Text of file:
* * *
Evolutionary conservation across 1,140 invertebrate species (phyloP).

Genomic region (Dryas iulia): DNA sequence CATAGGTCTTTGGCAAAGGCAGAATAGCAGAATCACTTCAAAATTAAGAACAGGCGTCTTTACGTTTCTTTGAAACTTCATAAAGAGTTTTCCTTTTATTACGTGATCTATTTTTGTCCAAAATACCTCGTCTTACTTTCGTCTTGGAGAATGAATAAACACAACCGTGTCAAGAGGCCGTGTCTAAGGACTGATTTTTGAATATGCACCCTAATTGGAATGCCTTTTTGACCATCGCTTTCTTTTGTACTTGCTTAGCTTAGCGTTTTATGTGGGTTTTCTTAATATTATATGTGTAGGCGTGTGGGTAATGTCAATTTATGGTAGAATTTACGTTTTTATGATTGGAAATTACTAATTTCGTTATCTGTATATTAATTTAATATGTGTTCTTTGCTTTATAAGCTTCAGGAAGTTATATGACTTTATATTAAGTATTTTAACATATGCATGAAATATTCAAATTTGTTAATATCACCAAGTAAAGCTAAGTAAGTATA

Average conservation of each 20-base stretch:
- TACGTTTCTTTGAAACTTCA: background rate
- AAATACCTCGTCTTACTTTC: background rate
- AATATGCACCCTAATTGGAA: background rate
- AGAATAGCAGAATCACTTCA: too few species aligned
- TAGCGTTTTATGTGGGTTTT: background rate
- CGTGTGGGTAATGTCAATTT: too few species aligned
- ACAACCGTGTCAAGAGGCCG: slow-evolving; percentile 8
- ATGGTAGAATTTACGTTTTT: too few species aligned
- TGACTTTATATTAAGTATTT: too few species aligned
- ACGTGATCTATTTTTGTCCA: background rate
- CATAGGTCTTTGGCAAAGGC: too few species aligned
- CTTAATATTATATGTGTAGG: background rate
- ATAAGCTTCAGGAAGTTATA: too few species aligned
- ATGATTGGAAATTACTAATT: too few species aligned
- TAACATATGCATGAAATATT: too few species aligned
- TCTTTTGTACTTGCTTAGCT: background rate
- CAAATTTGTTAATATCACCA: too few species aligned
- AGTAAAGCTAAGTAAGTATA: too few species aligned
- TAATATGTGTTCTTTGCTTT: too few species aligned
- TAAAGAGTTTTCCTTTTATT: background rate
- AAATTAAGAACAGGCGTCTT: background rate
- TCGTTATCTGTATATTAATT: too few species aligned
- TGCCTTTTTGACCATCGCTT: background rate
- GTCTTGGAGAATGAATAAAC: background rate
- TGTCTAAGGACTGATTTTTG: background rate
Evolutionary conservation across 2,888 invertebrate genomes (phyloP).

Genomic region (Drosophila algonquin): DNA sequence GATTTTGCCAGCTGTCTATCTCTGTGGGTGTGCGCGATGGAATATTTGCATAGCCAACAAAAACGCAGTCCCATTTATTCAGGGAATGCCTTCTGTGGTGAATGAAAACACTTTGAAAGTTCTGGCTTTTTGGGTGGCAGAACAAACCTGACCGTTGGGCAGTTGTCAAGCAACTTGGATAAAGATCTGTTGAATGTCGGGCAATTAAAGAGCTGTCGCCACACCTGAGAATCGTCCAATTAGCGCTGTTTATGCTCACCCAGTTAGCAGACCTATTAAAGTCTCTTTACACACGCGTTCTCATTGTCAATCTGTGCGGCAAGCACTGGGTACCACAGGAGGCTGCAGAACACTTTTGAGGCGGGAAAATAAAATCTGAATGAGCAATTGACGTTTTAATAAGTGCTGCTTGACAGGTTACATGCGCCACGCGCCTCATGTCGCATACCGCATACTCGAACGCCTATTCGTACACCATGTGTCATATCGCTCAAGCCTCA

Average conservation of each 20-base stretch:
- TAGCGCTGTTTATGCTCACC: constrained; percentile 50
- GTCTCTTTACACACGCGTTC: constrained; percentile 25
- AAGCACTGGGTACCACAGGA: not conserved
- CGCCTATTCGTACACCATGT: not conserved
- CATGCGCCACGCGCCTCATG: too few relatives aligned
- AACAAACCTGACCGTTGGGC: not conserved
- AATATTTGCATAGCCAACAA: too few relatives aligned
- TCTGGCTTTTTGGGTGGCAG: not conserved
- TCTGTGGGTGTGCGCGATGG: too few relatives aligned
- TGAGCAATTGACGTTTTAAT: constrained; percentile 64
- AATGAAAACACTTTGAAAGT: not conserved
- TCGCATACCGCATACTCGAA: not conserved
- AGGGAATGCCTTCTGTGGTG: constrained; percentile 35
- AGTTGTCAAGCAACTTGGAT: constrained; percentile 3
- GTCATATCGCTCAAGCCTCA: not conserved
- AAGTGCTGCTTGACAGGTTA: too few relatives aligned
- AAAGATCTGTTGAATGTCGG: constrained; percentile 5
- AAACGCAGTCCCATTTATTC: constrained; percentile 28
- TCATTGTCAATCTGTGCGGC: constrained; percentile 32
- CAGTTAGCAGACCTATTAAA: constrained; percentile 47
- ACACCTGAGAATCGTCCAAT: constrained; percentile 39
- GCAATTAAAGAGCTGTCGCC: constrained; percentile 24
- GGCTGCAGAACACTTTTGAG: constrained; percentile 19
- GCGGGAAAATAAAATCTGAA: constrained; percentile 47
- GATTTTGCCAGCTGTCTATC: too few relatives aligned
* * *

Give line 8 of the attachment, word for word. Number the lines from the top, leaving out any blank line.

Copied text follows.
- TAGCGTTTTATGTGGGTTTT: background rate